Tuesday, August 24, 2010

FAVORITE DESIGNERS SERIES: # 2 Elsa Schiaparelli




Elsa Schiaparelli (1890 - 1973) was an Italian fashion designer whose couture house was based in Paris.  Along with Coco Chanel, her greatest rival, she is one of the most prominent figures in fashion.
 hiaparelli considered designing an art rather than a profession.  She was influenced by, and collaborated with, avant garde artists of her day: Salvador DalíAlberto Giacometti, Jean Cocteau and others.  Cubist, Surrealist, Art Déco, and Futurist inspirations can be seen in her work. 

Elsa began designing in 1915, with help from famous couturier Paul Poiret.  Her clothes were individualistic and eccentric.  She held that good taste was less important than creativity, outrageousness and fun.  The woman who was attracted to her designs believed that wearing attention-seeking clothes made a woman chic.

Most of her ensembles were easy to wear, but featured outrageous embellishments.  Schiaparelli revisited various favored themes: military, zodiac, and the circus.  She could, however, also produce conservative clothing such as her severely-cut trouser suits and plain black dresses. 

She favored black-with-white, and in 1936, she launched a new color, known as “Shocking Pink,” which was forever identified with her couture house (it was the name given to her signature fragrance).

Unlike Chanel, she did not adapt to changing fashions after World War II and closed her business in 1954.

'Til next time.





Sunday, August 22, 2010

Free on Craigslist!

I confess to being fascinated by the items I see listed on craigslist.com/South Florida.  This ubiquitous site features a “free” section.  In it, people list a myriad of items that they’re giving away:  furniture, books, clothing, boats, electronics – you name it. 

Here’s a selection from my local craigslist for Friday and Saturday, August 20-21, 2010.  The original spellings were retained, as was the use of upper case and photos.   Some of the items are obviously valuable to someone – others you stare at incredulously (such as the camera case – is someone really going to drive somewhere to pick it up?).   But then again, I believe the philosophy craigslist’s based on: one man’s trash is another man’s treasure.    


Haier Wine Fridge (Fort Lauderdale, Sunrise Blvd)
Had for 2 years, only used for 1. Power no longer works so someone with some electrical skills can certainly fix. And it's free!!
Avail on and off on wknds and after 7:00 during the week.

Various Womens and Mens Clothing (Sunrise)
I HAVE VARIOUS ITEMS OF MENS AND WOMENS CLOTHING THAT MY HUSBAND AND I HAVE OUT GROWN DUE TO A GREAT DIET WE ARE ON. THE MENS CLOTHING IS LARGE SHIRTS AND PANTS 36 X 32 THE WOMENS CLOTHING IS XL TO 3XL SHIRTS AND SIZE 16 PANTS, SHIRTS, AND DRESSES. SOME SIZE 18 BATHING SUITS. NO RESELLERS - ONLY GOOD KARMA.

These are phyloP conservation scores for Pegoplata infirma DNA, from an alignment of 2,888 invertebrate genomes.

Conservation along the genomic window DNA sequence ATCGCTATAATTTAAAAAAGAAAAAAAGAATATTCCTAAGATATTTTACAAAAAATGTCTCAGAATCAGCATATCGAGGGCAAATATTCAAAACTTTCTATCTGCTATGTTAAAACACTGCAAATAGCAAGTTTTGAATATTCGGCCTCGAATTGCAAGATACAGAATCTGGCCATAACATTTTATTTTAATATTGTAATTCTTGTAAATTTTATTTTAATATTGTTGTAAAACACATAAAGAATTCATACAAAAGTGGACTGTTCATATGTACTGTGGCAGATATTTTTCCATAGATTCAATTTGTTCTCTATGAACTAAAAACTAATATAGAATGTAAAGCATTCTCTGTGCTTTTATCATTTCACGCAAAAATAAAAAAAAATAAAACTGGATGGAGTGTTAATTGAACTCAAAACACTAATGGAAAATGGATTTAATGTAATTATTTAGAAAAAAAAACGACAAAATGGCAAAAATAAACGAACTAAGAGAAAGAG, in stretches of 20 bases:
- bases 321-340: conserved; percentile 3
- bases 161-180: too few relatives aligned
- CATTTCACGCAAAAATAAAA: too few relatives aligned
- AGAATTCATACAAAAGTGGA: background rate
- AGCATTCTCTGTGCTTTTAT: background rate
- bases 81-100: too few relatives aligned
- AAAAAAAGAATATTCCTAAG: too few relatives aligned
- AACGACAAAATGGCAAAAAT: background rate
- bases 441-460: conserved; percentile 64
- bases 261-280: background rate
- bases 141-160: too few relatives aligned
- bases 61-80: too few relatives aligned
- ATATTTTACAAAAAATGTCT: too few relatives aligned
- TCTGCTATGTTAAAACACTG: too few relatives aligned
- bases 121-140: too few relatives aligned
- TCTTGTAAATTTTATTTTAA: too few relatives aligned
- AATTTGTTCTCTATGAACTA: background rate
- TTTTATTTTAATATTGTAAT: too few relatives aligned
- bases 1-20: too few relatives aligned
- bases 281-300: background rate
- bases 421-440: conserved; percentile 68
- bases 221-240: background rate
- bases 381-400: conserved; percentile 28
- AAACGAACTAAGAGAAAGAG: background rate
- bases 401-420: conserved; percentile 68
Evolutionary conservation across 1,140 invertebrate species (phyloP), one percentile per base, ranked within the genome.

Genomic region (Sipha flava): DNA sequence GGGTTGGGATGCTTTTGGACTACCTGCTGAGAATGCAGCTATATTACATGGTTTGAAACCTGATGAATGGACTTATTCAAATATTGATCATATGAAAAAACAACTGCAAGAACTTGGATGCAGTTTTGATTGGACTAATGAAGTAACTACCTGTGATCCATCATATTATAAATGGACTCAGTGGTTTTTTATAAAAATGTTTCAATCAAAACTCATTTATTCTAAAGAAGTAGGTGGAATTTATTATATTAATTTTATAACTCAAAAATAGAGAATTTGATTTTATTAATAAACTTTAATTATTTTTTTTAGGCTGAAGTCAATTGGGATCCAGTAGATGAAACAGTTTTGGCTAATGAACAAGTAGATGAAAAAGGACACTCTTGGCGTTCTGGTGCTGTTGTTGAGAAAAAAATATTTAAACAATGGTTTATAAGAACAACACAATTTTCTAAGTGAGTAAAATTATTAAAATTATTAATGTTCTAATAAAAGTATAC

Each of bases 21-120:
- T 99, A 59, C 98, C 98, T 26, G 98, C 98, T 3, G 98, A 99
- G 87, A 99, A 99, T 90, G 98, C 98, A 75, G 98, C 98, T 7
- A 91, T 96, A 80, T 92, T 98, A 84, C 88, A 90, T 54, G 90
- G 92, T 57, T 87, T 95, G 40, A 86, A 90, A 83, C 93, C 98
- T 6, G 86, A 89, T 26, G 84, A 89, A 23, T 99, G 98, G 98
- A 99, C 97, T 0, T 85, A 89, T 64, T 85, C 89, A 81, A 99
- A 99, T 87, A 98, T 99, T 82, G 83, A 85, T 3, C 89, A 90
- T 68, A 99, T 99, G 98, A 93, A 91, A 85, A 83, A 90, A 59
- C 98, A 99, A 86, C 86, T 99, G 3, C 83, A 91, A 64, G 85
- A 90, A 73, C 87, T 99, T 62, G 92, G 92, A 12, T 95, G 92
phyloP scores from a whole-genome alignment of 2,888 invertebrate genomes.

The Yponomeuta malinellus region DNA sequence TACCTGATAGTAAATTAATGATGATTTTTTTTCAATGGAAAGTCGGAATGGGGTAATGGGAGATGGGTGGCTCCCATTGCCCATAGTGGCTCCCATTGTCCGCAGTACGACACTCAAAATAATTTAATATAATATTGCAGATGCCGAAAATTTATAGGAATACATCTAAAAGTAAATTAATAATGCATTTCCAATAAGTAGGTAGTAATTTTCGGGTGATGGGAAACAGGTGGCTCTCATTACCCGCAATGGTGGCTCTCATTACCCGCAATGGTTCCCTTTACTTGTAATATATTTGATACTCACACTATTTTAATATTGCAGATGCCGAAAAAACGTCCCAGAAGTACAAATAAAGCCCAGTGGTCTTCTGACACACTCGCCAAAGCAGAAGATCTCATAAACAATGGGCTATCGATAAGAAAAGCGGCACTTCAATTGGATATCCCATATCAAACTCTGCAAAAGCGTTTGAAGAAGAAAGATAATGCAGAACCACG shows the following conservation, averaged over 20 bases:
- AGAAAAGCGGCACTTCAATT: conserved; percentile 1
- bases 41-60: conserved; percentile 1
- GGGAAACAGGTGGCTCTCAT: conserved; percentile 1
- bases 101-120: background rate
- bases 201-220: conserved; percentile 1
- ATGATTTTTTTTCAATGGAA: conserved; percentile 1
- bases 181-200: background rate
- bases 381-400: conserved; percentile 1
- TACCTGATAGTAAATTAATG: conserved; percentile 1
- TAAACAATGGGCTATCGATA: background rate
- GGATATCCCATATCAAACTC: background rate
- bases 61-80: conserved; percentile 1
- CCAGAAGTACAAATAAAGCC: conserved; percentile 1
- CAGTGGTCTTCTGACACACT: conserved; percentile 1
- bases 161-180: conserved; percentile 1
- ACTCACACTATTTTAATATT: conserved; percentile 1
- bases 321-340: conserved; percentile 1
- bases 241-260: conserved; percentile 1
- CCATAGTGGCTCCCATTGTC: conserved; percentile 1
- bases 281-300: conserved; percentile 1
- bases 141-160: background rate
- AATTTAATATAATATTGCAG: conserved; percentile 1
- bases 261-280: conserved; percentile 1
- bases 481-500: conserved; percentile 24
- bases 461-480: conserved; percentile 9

Big Screen TV (Pompano)
56 inch big screen TV
Picture goes off and on
may be easy to fix.....just take it away
call 754 --- ----
Jimmy

2 Free Boats with Trailors (Homestead)
2 FREE BOATS WITH TRAILOR. TITLE WILL BE TRANSFERRED. MUST BE PICKED UP BY MONDAY 8 AM. PLEASE CALL NATHAN AT 786 --- ----


Tall Palms (Hollywood)
Please save the trees... They need to go this week or they will be chopped down. If you are interested in taking them please call Katrina at 954 --- ----

Canon PSC-500 Camera Case (Pompano Beach, FL)
CANON PSC-500 DELUXE SOFT CAMERA CASE (GREY), w/black Canon camera strap.
4"H x 2.5"W x 1.5"D.
Like New.
CALL: 954 --- ----


Free Laptop (Kendall)
I HAVE A LAPTOP COMPAQ, IS WORKING PERFECT, I GOT A NEW, IF YOU WANT CALL ME 305

Free Fish Tank $0 (Miami Gardens)
perfect condition, comes with pump and light, 30 gallon, moving give away, enjoy!
call tom @954

 Free Player Piano (Miami / Dade County)
Comes with over a hundred roles of music. Come pick it up and take it home -- for free.
  
HD Flashlights (Hollywood)
Free Yours free. 2 industrial grade flashlights.

Free Working Dishwasher and Range/Oven (Boynton Beach)
These appliances are in good working order but need to be cleaned. Especially the oven. They are were in the house when sold and believed to be over seven years old.
For immediate pick up by truck.

'Til next time.




Friday, August 20, 2010

MY FAVORITE DESIGNERS SERIES: #1 Oscar de la Renta






Starting this week, one of my blog entries each week will feature one of my favorite designers (living or dead).    Oscar de la Renta is my number one, and not just because like me, he’s Dominican.

De la Renta was born in Santo Domingo, Dominican Republic, in 1932.  At the age of 18, he left the island to study painting at the Academy of San Fernando in Madrid.  While there, he became interested in fashion and began an apprenticeship with the most famous couturier in Spain – Cristóbal Balenciaga.  Soon after, he left Madrid for Paris, where he became a couture assistant at Lanvin.  In 1965, Oscar launched his own label.  His star has been on the rise ever since.